Last year we spent nearly two weeks in the Grand Staircase Escalante, but owing to the fact that the GSE is a great deal larger than I anticipated, we were only able to see about half of what we had planned. So, we will spend the first several days exploring the western half of the GSE. We even have a request or two to camp at lake level at Powell, although one night at Alstrom Point wouldn’t be all that bad.
East of the GSE, in the south eastern corner of Utah, is an area called Dark Canyon. DC is primarily administered by the US Forest Service and the Bureau of Land Management. To complicate matters, a small portion of DC is within the Glen Canyon National Recreation Area and is administered by the National Park Service. A true maze of jurisdictional rules and regulations! DC, for our purposes, will include some of the immediately adjacent areas as well. In general, the topography ranges in character from desert-like, rocky canyons in the west, near the river - elevation around 4,000 feet - to forested valleys containing natural arches and Anasazi ruins in the east, where elevations rise up to over 8,000 feet. While a great deal of the area is devoted to wilderness, there are many roads that traverse the canyon and surrounding plateaus, giving spectacular views of the area’s scenery and geology. As you would expect, there are no services or facilities. Most camping is dispersed, although there appears to be a few primitive campgrounds.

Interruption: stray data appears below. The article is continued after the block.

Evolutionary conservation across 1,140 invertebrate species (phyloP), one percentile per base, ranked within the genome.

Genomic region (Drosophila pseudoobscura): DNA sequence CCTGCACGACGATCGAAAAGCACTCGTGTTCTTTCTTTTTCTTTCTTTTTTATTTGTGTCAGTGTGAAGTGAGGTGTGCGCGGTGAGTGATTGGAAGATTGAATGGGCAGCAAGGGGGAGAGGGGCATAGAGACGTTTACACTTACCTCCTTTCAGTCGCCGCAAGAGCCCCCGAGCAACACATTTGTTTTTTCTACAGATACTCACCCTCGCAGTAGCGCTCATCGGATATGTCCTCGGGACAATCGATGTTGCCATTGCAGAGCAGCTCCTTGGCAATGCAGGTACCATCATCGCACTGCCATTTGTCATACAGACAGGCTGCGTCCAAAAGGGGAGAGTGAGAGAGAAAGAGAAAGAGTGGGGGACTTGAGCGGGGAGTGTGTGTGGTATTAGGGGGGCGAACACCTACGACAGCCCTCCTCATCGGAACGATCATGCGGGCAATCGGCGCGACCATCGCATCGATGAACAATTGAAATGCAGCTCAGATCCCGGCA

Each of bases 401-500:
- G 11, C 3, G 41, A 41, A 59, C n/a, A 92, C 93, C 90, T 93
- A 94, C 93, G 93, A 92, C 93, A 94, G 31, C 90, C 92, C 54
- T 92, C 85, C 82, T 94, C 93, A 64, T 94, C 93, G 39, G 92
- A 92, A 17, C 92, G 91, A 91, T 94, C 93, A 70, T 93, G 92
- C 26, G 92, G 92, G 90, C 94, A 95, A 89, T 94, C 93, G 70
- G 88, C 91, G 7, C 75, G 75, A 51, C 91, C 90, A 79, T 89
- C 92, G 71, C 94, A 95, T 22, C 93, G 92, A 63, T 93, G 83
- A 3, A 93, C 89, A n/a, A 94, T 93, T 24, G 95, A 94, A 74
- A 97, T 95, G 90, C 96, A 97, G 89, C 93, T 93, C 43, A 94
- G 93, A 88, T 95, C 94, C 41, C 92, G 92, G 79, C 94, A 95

As many parts of Utah were used at one time for mining and cattle grazing, so too was Dark Canyon. The remnants of these operations are still in place today. Long before these uses, the canyon was home to Puebloan Indians and their ruins have been preserved for those willing to do a little hiking. The plateaus above the canyon offer spectacular views and some excellent camping opportunities.
One of the more appealing aspects of Dark Canyon is its relative obscurity. It is not, per se, a national park or monument, not a state park, or even a regional park. In fairness, however, part of DC falls within the boundaries of the Manti-La Sal National Forrest. Getting information on the area requires an extra effort, but from all accounts, it will be well worth it. As much of the area is designated as a wilderness, it lends itself well to hiking. While we will not be doing a great deal of foot exploration, there are a number of interesting sights that are near the roads that will warrant some exploration.